Pope Francis received a festive welcome Friday in Paraguay, the last stop of his South American tour.

The pope was welcomed at the airport in Asuncion by Paraguay's President Horacio Cartes along with a girls' choir and dancers in traditional dress.

Francis will celebrate two Masses while in the country and is also scheduled to visit a children's hospital and tour poor neighborhoods.

Earlier Friday, the pope wrapped up his pilgrimage to Bolivia with a visit to the violent and overcrowded Palmasola prison. He hugged inmates and urged them not to despair or align with gangs.  He also urged prison guards to treat the prisoners with dignity.

Palmasola is the most notorious of Bolivia's 32 prisons, built to hold about 800 people but housing 5,000, more than four in five still awaiting trial.  Two years ago, 36 people died in a fierce battle between rival gangs using machetes and homemade flamethrowers.

Bolivia has a notoriously corrupt judiciary, with some 1,000 judges and 300 prosecutors under investigation or on trial for corruption.

Corporate greed, colonialism

On Thursday, the Argentinean-born pope spoke out against corporate greed and apologized for colonialism in the Americas in a speech to groups working for the unemployed, the landless and the impoverished.

Addressing the World Meeting of Popular Movements in Santa Cruz, Bolivia, Pope Francis asked, "Do we realize that something is wrong in a world where there are so many farm workers without land, so many families without a home, so many laborers without rights, so many persons whose dignity is not respected?"

He spoke of the "new colonialism" to his audience of grassroots organizers, saying it appears at times as the "anonymous influence" of corporations, loan agencies, some free trade measures, and austerity measures that impact the lives of the poor.

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Climate change

The pope also spoke of climate change, echoing his landmark encyclical published last month that connected climate change to human civilization. He said corporate greed has imposed a mentality of "profit at any price" with no concern for destruction of nature.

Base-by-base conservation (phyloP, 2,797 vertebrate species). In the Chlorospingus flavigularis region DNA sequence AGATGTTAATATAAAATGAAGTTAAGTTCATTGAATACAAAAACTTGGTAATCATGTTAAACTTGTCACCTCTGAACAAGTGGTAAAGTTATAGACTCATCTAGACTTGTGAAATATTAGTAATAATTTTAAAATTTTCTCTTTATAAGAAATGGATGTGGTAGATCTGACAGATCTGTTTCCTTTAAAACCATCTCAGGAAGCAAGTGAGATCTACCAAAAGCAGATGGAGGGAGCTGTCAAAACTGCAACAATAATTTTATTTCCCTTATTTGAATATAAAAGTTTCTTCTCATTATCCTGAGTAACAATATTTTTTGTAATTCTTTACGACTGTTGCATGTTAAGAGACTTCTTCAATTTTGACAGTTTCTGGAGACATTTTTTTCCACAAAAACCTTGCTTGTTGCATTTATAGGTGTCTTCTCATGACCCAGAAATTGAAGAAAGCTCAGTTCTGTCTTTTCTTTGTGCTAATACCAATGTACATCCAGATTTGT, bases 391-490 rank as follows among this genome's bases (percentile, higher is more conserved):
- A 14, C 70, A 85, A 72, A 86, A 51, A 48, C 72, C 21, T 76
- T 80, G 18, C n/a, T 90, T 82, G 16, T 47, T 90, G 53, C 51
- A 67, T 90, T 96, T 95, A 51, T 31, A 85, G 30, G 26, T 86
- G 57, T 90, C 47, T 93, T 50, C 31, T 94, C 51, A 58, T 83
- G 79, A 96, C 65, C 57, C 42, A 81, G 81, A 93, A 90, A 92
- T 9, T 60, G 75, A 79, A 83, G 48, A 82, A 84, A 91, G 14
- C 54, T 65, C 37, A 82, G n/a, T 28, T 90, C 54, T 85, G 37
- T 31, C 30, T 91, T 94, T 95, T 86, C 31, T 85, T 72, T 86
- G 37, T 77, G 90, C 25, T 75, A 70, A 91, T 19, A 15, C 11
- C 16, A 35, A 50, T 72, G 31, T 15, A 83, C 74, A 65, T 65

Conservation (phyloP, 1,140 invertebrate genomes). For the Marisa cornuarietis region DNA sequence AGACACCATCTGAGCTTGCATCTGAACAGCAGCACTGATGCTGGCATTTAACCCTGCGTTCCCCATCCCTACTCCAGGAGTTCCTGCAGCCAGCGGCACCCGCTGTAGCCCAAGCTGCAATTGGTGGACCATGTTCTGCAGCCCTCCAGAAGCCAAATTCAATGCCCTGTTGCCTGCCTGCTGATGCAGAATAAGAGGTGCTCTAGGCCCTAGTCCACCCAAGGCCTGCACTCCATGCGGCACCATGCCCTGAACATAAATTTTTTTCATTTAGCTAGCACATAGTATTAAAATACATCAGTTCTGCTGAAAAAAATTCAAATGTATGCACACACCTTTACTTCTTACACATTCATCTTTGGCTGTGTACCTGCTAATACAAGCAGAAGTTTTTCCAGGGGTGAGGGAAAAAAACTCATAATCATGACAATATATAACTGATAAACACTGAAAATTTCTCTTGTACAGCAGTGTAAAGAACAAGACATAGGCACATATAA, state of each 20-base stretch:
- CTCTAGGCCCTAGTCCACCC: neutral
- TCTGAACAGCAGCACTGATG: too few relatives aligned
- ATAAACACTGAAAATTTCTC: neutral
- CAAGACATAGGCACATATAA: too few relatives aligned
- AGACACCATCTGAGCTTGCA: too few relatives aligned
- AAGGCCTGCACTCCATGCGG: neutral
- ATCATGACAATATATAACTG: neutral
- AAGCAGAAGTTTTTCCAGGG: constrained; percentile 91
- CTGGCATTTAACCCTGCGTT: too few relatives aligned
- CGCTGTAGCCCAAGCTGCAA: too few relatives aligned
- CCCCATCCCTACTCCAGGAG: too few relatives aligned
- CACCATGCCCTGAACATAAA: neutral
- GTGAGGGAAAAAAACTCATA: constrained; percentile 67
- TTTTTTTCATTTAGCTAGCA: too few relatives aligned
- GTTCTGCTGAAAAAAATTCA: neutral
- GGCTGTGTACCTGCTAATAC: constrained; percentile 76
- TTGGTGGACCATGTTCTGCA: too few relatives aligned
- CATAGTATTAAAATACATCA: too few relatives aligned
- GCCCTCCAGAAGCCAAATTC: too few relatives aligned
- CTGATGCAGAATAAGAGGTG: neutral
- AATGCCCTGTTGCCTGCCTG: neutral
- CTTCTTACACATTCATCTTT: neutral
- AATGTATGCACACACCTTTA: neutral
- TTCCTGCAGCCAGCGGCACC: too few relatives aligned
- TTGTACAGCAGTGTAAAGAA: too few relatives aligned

The pope apologized for historical offenses caused by the Roman Catholic Church, but also for those caused by white colonists who settled America at the expense of native peoples. He praised those in the Latin American indigenous peoples' movement for embracing the mingling of cultures rather than the suppression of them.

Pope Francis' Trip to South America

Strained relations

The pope arrived in Bolivia Tuesday and was greeted by Bolivian President Evo Morales. It was the second leg of his three-nation tour of his home continent of South America.  
The pontiff told a crowd of thousands who gathered at the airport in the capital, La Paz, that Bolivia "is making important steps towards including broad sectors in the country's economic, social and political life."  

Morales said the visit of the Argentinean-born pope represents support for the "liberation" of the Bolivian people. Relations between Bolivia's Catholic Church and the Bolivian government became strained after Morales, the country's first indigenous leader, first took office in 2006, but have improved since Francis's election in 2013.  

The pope later traveled into La Paz for talks with Morales and other political and civic leaders. During the trip, Francis stopped his motorcade at the spot where the body of Jesuit Priest Luis Espinal was found in 1980 after he was arrested and tortured by Bolivian paramilitary squads.  

Francis also visited Ecuador at the start of three-nation tour of his home continent of South America.  

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